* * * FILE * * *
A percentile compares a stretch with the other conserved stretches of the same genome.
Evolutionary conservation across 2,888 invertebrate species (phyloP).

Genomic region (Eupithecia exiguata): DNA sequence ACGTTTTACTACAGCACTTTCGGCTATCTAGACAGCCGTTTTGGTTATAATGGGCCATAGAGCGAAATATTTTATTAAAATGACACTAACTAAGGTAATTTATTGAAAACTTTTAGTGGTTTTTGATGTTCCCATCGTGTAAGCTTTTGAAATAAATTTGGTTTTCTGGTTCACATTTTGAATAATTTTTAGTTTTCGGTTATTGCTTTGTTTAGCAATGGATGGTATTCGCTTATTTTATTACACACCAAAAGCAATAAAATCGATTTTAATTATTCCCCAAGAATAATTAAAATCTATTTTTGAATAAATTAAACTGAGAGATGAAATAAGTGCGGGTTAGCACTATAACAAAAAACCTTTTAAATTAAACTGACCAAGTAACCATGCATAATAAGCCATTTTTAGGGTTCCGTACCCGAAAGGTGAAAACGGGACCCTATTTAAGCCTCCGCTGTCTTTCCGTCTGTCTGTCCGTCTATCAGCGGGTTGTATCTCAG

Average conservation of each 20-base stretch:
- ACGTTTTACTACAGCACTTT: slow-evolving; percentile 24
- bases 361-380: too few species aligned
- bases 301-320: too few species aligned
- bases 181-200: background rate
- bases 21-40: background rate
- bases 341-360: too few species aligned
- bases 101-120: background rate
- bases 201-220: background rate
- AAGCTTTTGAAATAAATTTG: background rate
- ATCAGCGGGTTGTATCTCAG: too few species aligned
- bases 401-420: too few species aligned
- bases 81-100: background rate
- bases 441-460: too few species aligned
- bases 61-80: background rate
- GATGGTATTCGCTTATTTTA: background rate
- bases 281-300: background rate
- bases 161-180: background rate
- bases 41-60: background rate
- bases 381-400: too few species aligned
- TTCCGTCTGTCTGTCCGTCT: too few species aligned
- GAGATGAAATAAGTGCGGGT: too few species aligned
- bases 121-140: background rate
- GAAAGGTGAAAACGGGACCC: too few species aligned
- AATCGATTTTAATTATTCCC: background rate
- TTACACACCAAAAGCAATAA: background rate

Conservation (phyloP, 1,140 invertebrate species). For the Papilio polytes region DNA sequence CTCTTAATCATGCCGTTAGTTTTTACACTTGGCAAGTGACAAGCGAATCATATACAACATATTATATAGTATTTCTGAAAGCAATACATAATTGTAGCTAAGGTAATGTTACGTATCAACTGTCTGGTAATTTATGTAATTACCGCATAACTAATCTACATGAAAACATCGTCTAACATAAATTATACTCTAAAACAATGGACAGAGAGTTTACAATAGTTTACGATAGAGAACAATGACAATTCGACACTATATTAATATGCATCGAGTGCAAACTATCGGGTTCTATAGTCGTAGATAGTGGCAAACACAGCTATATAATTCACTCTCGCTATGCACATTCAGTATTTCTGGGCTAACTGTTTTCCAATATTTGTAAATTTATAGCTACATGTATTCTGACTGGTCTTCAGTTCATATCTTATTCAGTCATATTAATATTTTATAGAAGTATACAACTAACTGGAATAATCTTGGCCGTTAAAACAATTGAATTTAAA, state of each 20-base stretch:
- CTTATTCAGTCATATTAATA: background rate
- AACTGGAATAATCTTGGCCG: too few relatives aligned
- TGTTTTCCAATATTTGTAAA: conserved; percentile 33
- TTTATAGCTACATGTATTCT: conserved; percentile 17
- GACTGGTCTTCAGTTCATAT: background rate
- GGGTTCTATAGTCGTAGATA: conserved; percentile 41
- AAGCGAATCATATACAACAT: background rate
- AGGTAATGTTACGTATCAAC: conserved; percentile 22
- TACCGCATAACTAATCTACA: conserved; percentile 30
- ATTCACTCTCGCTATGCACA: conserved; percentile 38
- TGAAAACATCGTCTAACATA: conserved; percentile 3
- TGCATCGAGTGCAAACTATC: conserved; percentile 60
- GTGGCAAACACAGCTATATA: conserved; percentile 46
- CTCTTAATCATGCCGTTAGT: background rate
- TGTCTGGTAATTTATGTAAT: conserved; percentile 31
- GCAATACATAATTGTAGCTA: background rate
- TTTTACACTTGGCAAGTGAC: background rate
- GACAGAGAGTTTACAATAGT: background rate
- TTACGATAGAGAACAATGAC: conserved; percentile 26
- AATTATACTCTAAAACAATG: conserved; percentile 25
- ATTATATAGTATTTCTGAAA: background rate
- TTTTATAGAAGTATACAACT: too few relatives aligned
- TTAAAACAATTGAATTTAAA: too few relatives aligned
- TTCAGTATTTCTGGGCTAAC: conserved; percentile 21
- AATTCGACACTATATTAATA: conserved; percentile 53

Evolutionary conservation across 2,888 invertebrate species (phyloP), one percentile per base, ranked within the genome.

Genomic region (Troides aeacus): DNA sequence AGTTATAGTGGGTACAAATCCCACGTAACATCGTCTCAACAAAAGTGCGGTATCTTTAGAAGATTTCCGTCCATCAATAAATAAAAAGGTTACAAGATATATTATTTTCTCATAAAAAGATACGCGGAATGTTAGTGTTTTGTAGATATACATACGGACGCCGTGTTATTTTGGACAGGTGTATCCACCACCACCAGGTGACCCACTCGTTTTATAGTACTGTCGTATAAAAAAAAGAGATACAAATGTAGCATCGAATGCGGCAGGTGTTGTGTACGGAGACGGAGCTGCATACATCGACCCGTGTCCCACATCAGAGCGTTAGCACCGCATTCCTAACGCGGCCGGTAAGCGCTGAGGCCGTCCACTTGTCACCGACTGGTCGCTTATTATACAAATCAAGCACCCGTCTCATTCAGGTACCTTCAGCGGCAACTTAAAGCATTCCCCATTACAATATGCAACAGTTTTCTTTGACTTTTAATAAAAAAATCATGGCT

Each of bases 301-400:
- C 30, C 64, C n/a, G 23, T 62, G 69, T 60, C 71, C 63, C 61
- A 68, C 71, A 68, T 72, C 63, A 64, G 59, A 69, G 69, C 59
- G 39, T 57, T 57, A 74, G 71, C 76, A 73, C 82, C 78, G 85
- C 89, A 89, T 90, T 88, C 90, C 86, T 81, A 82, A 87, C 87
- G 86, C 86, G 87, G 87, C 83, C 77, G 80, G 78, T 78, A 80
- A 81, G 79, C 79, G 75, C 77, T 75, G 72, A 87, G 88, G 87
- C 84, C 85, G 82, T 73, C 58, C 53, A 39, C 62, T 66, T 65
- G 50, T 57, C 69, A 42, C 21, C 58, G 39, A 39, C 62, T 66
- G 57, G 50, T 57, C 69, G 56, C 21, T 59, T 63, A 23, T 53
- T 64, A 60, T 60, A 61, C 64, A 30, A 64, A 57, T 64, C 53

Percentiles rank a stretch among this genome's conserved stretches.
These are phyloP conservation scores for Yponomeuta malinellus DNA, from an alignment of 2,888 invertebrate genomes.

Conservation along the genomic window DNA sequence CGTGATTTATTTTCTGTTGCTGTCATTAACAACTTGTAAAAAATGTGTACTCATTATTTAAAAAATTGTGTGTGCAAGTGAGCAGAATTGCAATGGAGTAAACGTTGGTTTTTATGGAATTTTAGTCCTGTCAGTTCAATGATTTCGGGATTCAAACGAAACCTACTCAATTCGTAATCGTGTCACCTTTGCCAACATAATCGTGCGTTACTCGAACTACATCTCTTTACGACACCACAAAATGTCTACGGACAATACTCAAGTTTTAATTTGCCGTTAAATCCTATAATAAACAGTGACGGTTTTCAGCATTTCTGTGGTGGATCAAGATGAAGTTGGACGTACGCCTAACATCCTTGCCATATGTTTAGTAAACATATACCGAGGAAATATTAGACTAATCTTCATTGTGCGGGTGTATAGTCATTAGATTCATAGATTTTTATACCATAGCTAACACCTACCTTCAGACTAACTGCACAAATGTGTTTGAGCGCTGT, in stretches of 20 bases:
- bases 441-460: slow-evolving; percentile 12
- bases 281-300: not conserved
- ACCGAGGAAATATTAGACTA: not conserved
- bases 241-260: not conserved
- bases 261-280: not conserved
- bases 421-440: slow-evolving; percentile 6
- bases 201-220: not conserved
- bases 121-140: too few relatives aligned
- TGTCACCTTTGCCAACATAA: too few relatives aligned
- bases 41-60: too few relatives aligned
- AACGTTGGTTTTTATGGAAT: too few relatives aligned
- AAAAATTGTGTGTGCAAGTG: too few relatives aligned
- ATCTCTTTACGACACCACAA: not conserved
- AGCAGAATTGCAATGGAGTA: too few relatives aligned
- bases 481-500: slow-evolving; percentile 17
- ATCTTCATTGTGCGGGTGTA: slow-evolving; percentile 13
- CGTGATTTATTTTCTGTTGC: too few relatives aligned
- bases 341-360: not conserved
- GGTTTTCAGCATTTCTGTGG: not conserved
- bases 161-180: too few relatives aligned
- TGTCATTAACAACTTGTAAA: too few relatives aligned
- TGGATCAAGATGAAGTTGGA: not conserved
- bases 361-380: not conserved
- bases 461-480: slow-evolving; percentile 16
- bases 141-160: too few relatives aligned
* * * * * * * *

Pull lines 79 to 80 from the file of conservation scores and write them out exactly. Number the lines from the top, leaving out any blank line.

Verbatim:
- bases 121-140: too few relatives aligned
- TGTCACCTTTGCCAACATAA: too few relatives aligned